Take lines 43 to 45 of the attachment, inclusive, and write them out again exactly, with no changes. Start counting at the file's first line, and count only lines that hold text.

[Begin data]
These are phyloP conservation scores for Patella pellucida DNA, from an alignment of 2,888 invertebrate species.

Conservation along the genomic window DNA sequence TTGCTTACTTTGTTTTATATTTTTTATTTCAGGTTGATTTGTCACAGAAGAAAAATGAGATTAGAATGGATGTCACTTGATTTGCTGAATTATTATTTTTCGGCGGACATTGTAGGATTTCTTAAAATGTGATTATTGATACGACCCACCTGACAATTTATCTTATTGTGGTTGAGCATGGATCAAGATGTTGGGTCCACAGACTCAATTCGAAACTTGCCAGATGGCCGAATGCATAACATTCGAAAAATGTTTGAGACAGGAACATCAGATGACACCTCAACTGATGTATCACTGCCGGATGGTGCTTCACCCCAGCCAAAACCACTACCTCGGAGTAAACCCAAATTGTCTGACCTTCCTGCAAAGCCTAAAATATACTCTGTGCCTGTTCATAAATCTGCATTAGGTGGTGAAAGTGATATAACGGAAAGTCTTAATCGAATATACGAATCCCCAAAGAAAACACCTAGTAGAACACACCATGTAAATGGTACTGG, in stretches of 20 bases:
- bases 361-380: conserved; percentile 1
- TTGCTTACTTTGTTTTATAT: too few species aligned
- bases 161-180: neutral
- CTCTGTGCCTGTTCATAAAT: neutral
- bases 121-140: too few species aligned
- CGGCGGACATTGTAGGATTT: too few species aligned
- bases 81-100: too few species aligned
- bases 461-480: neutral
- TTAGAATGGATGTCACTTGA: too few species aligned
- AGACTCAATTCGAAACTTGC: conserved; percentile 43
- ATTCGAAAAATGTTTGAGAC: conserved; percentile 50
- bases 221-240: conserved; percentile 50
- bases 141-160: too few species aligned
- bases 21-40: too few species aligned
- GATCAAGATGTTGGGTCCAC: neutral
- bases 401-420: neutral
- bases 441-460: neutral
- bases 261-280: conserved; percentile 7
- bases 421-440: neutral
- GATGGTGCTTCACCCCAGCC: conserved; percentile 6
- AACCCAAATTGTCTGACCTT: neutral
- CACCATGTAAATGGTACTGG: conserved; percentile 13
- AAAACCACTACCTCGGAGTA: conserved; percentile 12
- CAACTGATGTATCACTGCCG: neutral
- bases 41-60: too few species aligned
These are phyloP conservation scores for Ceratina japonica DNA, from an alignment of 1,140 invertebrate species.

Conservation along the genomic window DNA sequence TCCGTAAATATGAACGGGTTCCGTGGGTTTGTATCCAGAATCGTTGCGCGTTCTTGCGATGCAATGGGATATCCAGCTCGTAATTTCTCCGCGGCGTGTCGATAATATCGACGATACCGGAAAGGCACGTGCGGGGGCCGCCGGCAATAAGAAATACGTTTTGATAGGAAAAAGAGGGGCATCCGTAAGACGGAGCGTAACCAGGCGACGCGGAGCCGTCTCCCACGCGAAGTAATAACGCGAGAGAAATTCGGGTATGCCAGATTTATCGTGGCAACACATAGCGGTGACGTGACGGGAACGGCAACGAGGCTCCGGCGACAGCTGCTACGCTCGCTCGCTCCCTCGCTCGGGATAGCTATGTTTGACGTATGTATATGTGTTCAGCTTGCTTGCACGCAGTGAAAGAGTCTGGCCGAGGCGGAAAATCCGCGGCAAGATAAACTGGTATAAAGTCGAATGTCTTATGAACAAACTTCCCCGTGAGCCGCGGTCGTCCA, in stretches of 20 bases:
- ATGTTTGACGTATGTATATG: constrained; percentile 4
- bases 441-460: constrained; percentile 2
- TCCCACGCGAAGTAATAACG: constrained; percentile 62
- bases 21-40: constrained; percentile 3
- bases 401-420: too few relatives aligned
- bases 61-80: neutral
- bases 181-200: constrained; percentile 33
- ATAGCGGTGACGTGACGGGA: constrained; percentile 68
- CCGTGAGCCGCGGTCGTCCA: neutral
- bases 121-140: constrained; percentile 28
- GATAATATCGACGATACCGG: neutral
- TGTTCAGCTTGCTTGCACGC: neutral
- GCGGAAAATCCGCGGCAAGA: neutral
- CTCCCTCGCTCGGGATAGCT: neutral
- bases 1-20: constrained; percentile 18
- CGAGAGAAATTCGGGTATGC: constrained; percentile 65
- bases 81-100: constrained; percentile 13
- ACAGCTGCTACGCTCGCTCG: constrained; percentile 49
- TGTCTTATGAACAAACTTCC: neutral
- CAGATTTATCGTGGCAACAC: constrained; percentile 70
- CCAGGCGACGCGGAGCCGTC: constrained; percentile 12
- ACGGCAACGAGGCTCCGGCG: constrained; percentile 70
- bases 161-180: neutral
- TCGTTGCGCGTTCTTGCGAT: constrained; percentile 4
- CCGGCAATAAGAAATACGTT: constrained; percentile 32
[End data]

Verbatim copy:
- CTCCCTCGCTCGGGATAGCT: neutral
- bases 1-20: constrained; percentile 18
- CGAGAGAAATTCGGGTATGC: constrained; percentile 65